Ireland has escaped much of the worst of the recent resurgence of ethnic and racist violence, including anti-Semitism, which has been increasing sharply in other parts of Europe in recent years (e.g. the recent Austrian elections, the Front National in France and the Vlaams Blok in Belgium). However, the reasons for this are largely fortuitous. Ours is a traditionally mono-cultural and mono-ethnic society, which for a variety of reasons has not had to grapple with the terrible legacy of European intolerance and ethnic genocide on a large scale. Where we have encountered difference, even on a small scale, we cannot be said to have risen gloriously to the occasion. Moreover, the policy lacunae which are becoming all too evident in our current treatment of asylum seekers, refugees and other immigrants have created a dangerous vacuum in which racism can and does flourish.

That we should have had the good fortune to escape the worst excesses of racism so far should not blind us to our intellectual and moral responsibilities. Mr Irving is part of an ugly undercurrent, flowing from the darkest sources of the European tradition, which threatens to drown us anew in a sea of bigotry and irrational violence.

Whether the UCC Philosophical Society is merely naive, or seeking publicity for themselves, or worse, must be a matter for conjecture.

Ireland is facing a difficult conjuncture, in which the growth of home-grown racist movements such as the Immigration Control Platform, as well as the failure of Irish politicians and Irish society to address the new realities of a changing, multicultural country, pose new and serious problems. 

David Irving should not be made welcome on our campus. I suggest that, if you agree, you can make your views known by emailing a short message to the President at President@ucc.ie and/or this site migration@ucc.ie. Naturally, I appreciate that many colleagues may not agree.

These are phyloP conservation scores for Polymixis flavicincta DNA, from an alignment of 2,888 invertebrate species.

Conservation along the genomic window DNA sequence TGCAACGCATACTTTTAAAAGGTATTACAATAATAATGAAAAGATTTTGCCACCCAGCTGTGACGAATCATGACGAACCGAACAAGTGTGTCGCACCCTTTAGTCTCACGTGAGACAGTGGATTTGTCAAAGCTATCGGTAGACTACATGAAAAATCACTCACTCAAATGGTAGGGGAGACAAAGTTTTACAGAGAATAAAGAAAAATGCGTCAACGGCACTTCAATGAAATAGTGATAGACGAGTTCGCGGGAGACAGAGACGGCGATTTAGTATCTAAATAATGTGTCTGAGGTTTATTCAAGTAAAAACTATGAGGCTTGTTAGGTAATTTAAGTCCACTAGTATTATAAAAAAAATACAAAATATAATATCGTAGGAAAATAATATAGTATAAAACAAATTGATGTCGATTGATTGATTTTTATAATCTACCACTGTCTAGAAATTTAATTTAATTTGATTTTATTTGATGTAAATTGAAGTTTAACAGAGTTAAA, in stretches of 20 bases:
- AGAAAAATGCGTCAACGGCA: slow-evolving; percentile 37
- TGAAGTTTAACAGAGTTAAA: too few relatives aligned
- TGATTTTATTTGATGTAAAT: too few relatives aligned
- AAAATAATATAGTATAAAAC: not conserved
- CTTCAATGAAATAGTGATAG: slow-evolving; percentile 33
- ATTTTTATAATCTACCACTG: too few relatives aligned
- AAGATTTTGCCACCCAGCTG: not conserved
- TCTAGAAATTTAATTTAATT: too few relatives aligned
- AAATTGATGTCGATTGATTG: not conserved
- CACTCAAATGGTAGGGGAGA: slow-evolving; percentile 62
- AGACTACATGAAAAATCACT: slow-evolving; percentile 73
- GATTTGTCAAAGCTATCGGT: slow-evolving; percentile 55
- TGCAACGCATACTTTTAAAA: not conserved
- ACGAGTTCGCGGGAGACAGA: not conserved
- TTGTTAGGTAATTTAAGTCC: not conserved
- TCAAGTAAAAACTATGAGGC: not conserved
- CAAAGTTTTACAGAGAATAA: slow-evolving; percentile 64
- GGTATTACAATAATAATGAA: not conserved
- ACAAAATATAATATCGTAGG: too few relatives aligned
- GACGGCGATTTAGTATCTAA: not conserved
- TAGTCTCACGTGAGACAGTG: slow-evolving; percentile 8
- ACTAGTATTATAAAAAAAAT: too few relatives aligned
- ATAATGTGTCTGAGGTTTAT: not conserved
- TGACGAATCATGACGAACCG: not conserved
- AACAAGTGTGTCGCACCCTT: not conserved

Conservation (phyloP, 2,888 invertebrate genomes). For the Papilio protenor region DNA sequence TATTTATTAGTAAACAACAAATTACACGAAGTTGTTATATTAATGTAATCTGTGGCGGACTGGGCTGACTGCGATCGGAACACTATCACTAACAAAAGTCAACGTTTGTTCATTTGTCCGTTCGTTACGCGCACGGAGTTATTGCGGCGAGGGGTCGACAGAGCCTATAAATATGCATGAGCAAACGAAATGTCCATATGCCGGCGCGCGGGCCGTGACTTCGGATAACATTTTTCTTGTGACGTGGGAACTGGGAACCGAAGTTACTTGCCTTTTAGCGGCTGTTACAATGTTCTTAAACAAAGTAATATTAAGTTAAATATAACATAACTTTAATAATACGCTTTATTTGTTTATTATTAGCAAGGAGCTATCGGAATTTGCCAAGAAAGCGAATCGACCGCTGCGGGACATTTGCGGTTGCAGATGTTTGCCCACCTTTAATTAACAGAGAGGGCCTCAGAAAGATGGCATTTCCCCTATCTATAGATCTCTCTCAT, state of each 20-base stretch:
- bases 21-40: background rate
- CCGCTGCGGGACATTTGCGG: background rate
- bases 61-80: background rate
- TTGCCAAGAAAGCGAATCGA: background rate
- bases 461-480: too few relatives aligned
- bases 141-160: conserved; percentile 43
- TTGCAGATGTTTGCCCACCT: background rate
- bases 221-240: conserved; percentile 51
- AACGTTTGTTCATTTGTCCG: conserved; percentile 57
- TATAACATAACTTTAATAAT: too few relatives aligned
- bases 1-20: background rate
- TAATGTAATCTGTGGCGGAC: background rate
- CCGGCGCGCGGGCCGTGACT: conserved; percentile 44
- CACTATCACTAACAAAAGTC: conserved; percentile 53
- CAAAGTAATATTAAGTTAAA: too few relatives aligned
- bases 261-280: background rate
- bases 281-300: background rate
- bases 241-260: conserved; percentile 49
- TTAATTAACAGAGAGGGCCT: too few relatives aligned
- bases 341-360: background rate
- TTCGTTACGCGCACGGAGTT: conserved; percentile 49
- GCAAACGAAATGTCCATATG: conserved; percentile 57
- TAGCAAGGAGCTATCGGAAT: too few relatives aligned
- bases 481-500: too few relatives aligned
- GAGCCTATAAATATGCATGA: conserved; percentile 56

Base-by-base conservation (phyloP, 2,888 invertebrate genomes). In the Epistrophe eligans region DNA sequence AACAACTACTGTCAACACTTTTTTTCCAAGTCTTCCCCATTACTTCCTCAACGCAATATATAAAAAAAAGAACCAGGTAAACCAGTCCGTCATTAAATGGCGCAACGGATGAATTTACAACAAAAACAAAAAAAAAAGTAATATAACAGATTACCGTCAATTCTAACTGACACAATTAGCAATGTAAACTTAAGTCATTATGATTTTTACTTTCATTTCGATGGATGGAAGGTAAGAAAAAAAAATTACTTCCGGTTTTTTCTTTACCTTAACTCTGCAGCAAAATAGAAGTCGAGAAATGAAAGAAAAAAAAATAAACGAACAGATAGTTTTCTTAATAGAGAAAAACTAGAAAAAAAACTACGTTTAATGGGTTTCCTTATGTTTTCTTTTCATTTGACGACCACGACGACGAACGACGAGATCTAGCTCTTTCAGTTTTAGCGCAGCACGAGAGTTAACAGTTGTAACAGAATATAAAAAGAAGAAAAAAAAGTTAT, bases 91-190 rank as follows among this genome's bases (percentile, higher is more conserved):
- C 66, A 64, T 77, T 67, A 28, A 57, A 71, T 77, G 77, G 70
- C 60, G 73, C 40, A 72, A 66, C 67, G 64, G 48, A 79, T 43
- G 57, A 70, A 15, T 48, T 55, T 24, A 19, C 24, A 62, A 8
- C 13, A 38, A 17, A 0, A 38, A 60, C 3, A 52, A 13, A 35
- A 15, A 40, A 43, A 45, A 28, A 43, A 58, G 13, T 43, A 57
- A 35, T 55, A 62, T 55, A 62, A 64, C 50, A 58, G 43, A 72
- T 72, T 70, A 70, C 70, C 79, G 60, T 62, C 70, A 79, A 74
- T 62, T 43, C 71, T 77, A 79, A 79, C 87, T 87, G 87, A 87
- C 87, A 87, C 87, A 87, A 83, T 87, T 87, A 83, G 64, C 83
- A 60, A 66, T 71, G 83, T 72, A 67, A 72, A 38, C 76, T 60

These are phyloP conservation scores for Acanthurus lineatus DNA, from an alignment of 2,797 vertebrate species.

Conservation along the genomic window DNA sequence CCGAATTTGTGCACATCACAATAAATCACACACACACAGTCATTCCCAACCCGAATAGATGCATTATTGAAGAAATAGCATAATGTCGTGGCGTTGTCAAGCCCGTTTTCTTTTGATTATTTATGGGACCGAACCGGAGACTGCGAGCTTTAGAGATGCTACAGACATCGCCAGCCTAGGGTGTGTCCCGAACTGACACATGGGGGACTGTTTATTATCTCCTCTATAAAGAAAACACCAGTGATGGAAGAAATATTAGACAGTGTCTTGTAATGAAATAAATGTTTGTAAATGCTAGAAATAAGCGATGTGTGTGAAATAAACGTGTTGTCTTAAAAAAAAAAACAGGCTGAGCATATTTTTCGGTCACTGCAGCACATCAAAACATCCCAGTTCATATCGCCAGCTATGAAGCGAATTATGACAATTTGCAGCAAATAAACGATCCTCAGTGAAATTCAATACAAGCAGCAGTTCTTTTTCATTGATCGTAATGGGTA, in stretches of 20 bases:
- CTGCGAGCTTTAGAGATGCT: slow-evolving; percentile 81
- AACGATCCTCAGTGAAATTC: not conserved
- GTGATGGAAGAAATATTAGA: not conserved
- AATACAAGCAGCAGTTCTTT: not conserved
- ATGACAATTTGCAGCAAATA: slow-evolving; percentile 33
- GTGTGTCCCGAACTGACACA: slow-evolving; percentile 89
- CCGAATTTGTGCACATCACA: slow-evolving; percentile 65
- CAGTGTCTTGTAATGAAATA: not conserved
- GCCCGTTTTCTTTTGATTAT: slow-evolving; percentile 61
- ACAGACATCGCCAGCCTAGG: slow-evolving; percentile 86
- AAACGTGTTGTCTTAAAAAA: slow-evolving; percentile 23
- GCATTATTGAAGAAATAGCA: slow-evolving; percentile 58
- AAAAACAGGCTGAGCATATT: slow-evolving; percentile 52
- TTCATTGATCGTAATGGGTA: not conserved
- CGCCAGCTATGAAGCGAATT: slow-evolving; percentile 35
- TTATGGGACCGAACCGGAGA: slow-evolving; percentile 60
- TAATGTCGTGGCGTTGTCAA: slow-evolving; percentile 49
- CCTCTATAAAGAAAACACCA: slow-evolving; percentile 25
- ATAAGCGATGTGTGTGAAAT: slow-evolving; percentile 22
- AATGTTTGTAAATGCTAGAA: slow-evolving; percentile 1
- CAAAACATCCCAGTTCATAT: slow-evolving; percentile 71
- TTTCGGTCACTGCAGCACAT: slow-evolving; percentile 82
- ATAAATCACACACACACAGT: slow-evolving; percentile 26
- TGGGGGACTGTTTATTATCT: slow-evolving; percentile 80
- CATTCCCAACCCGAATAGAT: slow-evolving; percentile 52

If you are in the Cork region, you may wish to register your protest in person.

Piaras Mac Éinrí

Director

Irish Centre for Migration Studies


FOOTNOTE

Irving's lecture did not take place. About 600 protestors turned up and many emails and telephone messages were also received calling for the invitation to be withdrawn. The lecture was cancelled by the College authorities on security grounds following advice from the Gárdai.

The protestors included a minority of violent thugs whose 'anti-fascism' closely resembled the tactics and practices of those they purport to oppose. These people attacked UCC security staff and Gárdai. They are not democrats and represent no-one but themselves.

For newspaper reports see the Examiner and Irish Times.

Listen to a RealAudio RTÉ report

THANKS TO ALL THOSE WHO MADE THEIR VIEWS (OF WHATEVER PERSUASION) KNOWN IN A PEACEFUL AND DEMOCRATIC WAY.


For more information about David Irving, see the following:


Reports mentioning David Irving & Related Material



Government Reports & Legal Material about David Irving



Other links



With special thanks to: The Nizkor Project (the site has many more links on Irving)


 

home l who we are l contact us l research l teaching l asylum/immigration l press l publications l sirp l awards l search

Migration Studies at the Department of Geography, University College Cork/Roinn an Tíolais, Coláiste na hOllscoile, Corcaigh
Tel/Guthán 353 21 4902889 email/post leictreonach migration@ucc.ie